When he visited Alexander High School in November, Dr. Rhoubeid was accompanied by Fulbright Scholar Dr. Adom Manu and three Ghanaian students—Bismark Owusu, Ohemaa Ofori-Birikorang and Evans Opoku. They taught about Ghana, the Akan language, the AshantiEmpire, wedding traditions, music, dance, fashion, soccer, traditional herbal medicine and health care.   

The Ghanaians also attended the Veterans Day Assembly and learned more about the U.S. Armed Forces and military veterans. 

Three people hold puppets up to a screen as one person looks on, smiling

Top to bottom: Pittaya Paladroi-Shane, CIS world languages coordinator and associate professor, looks on as Fulbright Language Teaching Assistants Praiya Chinnachat from Thailand, Mohd “Dean” Azman from Malaysia, and Hardi Wijakesuma from Indonesia perform with shadow puppets.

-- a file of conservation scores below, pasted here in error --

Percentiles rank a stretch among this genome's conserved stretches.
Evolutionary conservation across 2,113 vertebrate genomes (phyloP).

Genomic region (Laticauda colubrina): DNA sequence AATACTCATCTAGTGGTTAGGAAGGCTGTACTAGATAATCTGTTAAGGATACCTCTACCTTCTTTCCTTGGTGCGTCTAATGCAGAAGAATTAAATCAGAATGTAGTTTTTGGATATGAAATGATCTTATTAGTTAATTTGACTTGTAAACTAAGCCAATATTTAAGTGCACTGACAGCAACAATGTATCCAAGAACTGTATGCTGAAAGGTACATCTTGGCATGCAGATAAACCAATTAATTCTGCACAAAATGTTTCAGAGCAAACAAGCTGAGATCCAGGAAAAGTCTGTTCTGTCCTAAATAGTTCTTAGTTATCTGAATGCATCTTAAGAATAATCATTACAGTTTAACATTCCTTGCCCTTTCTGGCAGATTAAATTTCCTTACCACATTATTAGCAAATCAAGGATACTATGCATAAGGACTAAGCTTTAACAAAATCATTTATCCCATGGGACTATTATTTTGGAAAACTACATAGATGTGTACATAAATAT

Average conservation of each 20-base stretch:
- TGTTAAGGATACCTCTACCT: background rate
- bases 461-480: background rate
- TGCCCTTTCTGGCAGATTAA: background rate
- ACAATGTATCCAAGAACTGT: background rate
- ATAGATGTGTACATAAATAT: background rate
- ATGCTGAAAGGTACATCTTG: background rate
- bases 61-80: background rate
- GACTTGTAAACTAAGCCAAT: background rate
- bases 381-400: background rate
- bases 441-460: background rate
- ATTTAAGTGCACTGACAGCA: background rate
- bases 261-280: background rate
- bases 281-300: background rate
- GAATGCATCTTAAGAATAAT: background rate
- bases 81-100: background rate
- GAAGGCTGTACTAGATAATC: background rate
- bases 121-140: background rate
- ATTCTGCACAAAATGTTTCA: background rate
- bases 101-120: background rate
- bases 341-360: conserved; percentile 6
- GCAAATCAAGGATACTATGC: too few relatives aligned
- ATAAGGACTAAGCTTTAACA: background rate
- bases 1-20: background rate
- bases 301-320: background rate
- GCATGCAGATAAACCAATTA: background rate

In February and March, OVIC organized Global Education Fairs for over 150 students and their families at The Plains Intermediate School and Athens High School. The fairs are a collaboration between OVIC and the AAPI-LEAD Employee Affinity organization, led by Dr. Yuchun Zhou of the Patton College of Education. They are supported with a grant from the Patton College and funds from the Russ College of Engineering and Technology. Another Global Education Fair will be held on March 21 at Athens High School from 5:30-7:30 p.m. 

Students from the International Student Union designed exhibition tables with domestic American students enrolled in Dr. Mike Kopish’s course Issues in Global Education. Teacher Education majors provided pedagogical support to create age-appropriate, interactive and fun activities.